The implicit government guarantees also encouraged moral hazard in some of the banks at the heart of the crisis. This was most starkly illustrated by tapes leaked in Ireland of conversations between senior executives of Anglo Irish Bank, which was nationalised in 2009. The tapes revealed that the executives did not initially disclose the extent of the bank's problems to the Irish government for fear that the required bailout would be considered too big to be politically acceptable. By initially asking for a smaller amount of money, the executives guessed – correctly – that the government would then not be able to renege on its commitment to support the bank when the full details of the funding black hole were made public.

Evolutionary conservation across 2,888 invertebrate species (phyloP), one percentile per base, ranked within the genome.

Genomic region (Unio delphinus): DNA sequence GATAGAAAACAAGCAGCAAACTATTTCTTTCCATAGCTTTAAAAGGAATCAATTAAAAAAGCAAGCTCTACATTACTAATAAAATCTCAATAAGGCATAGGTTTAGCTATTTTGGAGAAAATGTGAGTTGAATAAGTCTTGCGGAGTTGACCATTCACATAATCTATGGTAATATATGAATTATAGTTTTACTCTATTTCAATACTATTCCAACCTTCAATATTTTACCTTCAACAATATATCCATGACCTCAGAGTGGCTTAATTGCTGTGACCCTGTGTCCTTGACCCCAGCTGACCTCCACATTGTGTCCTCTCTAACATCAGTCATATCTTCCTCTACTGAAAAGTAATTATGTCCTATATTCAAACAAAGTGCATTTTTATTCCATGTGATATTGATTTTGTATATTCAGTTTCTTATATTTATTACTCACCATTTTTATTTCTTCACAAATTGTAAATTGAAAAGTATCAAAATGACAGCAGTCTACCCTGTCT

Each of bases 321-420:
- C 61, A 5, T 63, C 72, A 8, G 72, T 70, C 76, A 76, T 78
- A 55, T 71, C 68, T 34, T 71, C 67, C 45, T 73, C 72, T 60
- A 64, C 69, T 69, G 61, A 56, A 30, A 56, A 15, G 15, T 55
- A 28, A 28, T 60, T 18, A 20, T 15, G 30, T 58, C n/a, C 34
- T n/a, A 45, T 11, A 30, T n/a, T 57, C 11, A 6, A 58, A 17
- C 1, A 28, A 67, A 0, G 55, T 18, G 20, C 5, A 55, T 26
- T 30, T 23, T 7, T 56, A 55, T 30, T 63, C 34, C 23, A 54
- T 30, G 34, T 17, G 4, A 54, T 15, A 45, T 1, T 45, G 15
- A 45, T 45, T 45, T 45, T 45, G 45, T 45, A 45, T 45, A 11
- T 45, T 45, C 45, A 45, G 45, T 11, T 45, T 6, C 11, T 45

In the US, Dodd-Frank has ruled out future bank bailouts. Instead, the Federal Deposit Insurance Corporation will act as the receiver of failed banks, and will seek to protect depositors and pay off creditors. But ultimately, if the money is not there, everyone will take a loss. Dodd-Frank also requires large banks to have regularly updated contingency plans that set out a strategy in case of failure.

Compared with the US, the EU was also late to adopt rules in this area. In spring 2014, it finalised the Bank Recovery and Resolution Directive, a set of rules on winding down failed banks that are similar to those under Dodd-Frank. For a bank in trouble, Priester says, the directive gives powers of “escalating interference and insertion into the bank's management”, and this should mean that in most cases, struggling banks can be turned around before they fail.